How to use the ‘Rule of Three’ styling technique in your home

Posted: 2 September 2020

“Cushions want to be in groups of at least three. Never buy two of the same cushion; it’s like buying two of the same handbag”. Megan Morton - Stylist

 

Style like a professional

 

The rule of three is a much-loved design technique used by stylists and designers across the home and fashion industries. Studies have shown that people are more visually engaged when they see a group of three items and are more likely to remember the items within the group. We are drawn to the balance of a group of three, as there is something our brain finds more appealing about items arranged in odd numbers rather than even.

 

However, how can we use this method when creating our own interior style? There are several aspects of this ‘rule’ that we can use in our interiors to create harmony and balance.

 

Cushions for everyone

 

Cushions look fantastic in groups of three on your sofa. You can play with the size and shape for even more visual interest and dimension, layering from small to large. Having a group of two cushions on one side and one on the other is also a key styling trick that draws the eye across the lounge. Stylist Megan Morton suggests: “Cushions want to be in groups of at least three. Never buy two of the same cushion; it’s like buying two of the same handbag”.

 

Here at Weave, we subscribe to this theory and generally, we prefer to layer up cushions based on colour tone and texture rather than doubling up on the same cushion or creating a mirror image on each side of the sofa.

 

Image left to right: Weave Como European Linen range in Khaki, Blush and Linen. Ava Velvet cushions in Dusk, Jade and Austin Blossom and our Solano Throw.


Arranging your artwork

 

When you arrange three or more pieces of artwork on a wall, it becomes a collection rather than merely a single piece. This makes the grouping have more visual impact in your space and is commonly referred to as a triptych. The rule of three works very well when hanging the same or similar objects together – hanging just one basket in an arrangement would look sparse, but add two more and you have a display statement for your interior.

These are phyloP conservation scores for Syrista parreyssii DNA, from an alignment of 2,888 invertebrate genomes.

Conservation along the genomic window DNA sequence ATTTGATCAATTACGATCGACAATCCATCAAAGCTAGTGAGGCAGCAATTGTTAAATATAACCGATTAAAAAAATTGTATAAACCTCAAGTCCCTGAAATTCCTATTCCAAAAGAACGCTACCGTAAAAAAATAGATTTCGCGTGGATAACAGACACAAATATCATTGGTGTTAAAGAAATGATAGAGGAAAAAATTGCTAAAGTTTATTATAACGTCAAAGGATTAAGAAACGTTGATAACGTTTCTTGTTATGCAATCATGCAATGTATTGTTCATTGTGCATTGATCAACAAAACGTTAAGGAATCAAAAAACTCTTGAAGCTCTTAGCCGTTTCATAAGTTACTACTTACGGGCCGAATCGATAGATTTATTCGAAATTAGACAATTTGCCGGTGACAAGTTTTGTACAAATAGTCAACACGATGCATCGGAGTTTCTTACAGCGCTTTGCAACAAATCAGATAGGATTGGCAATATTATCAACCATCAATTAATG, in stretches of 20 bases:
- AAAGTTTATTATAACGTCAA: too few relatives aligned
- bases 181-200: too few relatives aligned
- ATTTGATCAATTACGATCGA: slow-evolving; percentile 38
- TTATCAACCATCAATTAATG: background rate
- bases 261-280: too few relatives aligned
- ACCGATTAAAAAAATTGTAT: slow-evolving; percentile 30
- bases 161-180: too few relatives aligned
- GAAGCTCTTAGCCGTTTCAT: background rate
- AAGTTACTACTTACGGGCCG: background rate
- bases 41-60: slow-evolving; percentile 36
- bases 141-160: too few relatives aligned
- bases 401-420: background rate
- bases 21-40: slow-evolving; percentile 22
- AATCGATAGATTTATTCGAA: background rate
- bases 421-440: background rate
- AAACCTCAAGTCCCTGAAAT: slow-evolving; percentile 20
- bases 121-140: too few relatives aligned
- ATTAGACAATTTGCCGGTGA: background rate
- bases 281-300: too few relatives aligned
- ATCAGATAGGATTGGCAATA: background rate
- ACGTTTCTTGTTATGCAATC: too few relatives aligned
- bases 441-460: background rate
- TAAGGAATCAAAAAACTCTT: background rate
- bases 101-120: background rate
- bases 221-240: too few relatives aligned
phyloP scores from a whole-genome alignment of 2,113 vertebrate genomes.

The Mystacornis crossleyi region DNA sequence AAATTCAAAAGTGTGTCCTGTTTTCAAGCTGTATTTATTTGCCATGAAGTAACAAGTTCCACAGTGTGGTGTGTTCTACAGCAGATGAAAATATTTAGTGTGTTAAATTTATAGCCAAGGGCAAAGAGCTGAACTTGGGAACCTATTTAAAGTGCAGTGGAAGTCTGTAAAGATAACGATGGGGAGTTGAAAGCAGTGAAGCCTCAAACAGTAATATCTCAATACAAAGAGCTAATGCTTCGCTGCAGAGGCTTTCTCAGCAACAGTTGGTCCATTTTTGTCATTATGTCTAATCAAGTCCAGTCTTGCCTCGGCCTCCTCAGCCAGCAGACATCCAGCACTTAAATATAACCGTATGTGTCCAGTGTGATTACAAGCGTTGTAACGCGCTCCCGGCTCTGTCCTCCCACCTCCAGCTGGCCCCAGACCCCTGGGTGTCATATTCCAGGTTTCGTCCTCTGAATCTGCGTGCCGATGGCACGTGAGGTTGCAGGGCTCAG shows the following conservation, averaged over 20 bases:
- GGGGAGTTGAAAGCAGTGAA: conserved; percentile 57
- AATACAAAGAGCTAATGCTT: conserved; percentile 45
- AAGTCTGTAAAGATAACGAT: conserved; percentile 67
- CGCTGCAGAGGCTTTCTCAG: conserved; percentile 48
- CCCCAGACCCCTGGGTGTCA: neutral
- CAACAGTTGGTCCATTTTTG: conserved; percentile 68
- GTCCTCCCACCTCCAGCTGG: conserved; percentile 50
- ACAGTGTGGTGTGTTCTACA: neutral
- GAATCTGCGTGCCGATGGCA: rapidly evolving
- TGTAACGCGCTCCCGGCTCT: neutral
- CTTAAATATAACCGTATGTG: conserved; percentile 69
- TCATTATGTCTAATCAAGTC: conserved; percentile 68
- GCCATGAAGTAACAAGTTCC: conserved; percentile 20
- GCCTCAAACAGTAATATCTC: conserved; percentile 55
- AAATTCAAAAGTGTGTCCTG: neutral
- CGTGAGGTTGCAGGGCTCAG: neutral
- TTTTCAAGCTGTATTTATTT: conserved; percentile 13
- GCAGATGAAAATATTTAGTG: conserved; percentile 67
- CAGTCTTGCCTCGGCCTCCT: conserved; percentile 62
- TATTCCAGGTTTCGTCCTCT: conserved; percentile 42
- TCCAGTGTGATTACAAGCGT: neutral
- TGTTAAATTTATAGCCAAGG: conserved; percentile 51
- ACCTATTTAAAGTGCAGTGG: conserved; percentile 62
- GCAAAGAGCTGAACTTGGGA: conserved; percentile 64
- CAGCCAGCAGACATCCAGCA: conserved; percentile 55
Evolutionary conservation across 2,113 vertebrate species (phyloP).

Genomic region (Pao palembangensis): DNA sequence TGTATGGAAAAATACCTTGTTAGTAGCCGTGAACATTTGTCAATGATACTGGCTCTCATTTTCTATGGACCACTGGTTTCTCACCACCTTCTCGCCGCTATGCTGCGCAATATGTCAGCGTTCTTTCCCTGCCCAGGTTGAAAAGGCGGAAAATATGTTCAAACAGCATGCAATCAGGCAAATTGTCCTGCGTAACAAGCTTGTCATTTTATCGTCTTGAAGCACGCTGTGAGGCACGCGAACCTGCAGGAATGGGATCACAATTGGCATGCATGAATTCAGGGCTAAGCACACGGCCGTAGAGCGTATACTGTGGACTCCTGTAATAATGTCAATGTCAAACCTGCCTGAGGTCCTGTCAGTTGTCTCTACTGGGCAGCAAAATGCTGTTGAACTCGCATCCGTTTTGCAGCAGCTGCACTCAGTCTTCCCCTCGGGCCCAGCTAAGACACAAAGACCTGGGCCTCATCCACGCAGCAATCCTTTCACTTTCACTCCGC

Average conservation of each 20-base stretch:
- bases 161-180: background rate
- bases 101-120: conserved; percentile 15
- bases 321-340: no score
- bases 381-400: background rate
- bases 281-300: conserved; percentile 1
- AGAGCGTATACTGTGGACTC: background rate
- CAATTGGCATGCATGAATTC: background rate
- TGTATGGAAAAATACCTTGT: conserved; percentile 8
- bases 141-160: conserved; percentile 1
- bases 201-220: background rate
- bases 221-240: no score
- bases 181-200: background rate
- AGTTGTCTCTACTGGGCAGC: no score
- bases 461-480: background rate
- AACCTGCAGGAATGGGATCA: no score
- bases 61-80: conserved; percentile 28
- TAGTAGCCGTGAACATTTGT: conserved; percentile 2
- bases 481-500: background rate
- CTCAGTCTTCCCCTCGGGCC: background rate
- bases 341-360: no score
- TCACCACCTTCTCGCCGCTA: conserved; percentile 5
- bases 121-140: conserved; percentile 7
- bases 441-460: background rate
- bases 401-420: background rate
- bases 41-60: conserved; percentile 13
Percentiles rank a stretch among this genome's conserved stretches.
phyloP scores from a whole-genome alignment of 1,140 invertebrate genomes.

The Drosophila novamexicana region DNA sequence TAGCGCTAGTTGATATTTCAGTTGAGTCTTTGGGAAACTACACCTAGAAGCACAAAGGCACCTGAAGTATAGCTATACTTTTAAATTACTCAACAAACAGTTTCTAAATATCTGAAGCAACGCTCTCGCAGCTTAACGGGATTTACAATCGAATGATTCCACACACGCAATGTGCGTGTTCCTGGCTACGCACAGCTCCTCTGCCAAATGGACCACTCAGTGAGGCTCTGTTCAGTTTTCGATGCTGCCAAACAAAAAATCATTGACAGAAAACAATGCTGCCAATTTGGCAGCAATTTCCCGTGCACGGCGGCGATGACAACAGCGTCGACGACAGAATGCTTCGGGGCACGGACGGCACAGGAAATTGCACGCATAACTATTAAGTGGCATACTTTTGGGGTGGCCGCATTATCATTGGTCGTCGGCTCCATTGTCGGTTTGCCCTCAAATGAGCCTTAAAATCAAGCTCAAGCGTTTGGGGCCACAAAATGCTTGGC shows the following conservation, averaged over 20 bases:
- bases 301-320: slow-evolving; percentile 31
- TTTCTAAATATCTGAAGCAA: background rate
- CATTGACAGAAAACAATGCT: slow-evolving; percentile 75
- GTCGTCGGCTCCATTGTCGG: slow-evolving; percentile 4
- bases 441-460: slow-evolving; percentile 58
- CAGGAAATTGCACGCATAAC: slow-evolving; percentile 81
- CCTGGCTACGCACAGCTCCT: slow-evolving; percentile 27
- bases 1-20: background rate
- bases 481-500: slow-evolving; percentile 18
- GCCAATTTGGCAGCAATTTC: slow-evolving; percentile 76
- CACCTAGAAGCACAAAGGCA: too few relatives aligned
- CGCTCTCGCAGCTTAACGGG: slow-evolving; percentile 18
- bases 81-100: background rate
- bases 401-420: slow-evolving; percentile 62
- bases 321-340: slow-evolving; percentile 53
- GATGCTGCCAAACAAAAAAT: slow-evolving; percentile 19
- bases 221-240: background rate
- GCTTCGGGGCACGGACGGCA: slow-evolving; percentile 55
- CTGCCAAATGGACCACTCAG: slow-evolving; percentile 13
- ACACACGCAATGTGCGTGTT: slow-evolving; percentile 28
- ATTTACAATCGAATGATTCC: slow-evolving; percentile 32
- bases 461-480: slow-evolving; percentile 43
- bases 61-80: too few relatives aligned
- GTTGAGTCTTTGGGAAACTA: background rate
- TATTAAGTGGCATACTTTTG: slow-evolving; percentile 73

The rule of three also allows you to tell a visual story with your art collection or explore a visual theme. Apply this rule to a grid layout as shown below with two rows of three pieces of art, allowing for even more visual interest but still appearing balanced to the eye.

 

Images: @abstract.mag and ANTHROPOLOGIE.


Shelving

 

Creating the perfect ‘shelfie’ has taken over Instagram recently. It is a great way to display your collection of treasured objects and add personality to your space. The best way to highlight these treasures is to choose items that have different shapes and sizes to construct a three-dimensional grouping. This gives your items a sense of dimension on the shelf and invites the eye to explore further. You do not need to restrict your display to three objects, you can assemble several objects together and display in three groupings. Choosing a colour or material theme can also achieve cohesiveness in your display.

 

 

 
Images: Entrance and Studio Gabrielle.

Furniture & Lighting

 

Grouping larger interior pieces together in threes is a tried and tested styling trick. Not only is it visually appealing, but it’s also often practical in a space too. A side table next to a chair with a lamp for example, or a statement light feature over a dining table and chairs. Laying a rug under the group of three is a way to ground the grouping together. This trick is perfect to use in an awkward area of your home that you find is not working for you. Play with variation in height and size of objects grouped and you may find a solution to your problem.

 

 

Images: the new craftsman and domino.


Colour and Texture

 

The rule of three can also be applied to colour and texture within your home. Layer tonal variations of colour to create a cohesive space as seen below with ochre, sienna, and blush. These tonal variations on red all play off each other to create depth and dimension on this sofa. In a neutral space, layering different textural and patterned elements can transform potentially bland spaces into something far more interesting. As seen below with textural layering of materials: marble, printed pattern, and the sculptural ribbed lampshade.

 
 
Image left: Embla Onyx, Ava Ochre, Como Sienna, Como Blush. Image right: Ava Ecru, Malbec Onyx, Carillo Onyx, Prado Linen, Como Shadow.

 

The rule of three is a helpful little trick to employ around your home in all of your interior spaces from that lonely corner in your living area or a spot on your wall that needs some attention. We hope that our above suggestions can transform your interior and showcase your own personal style.

 


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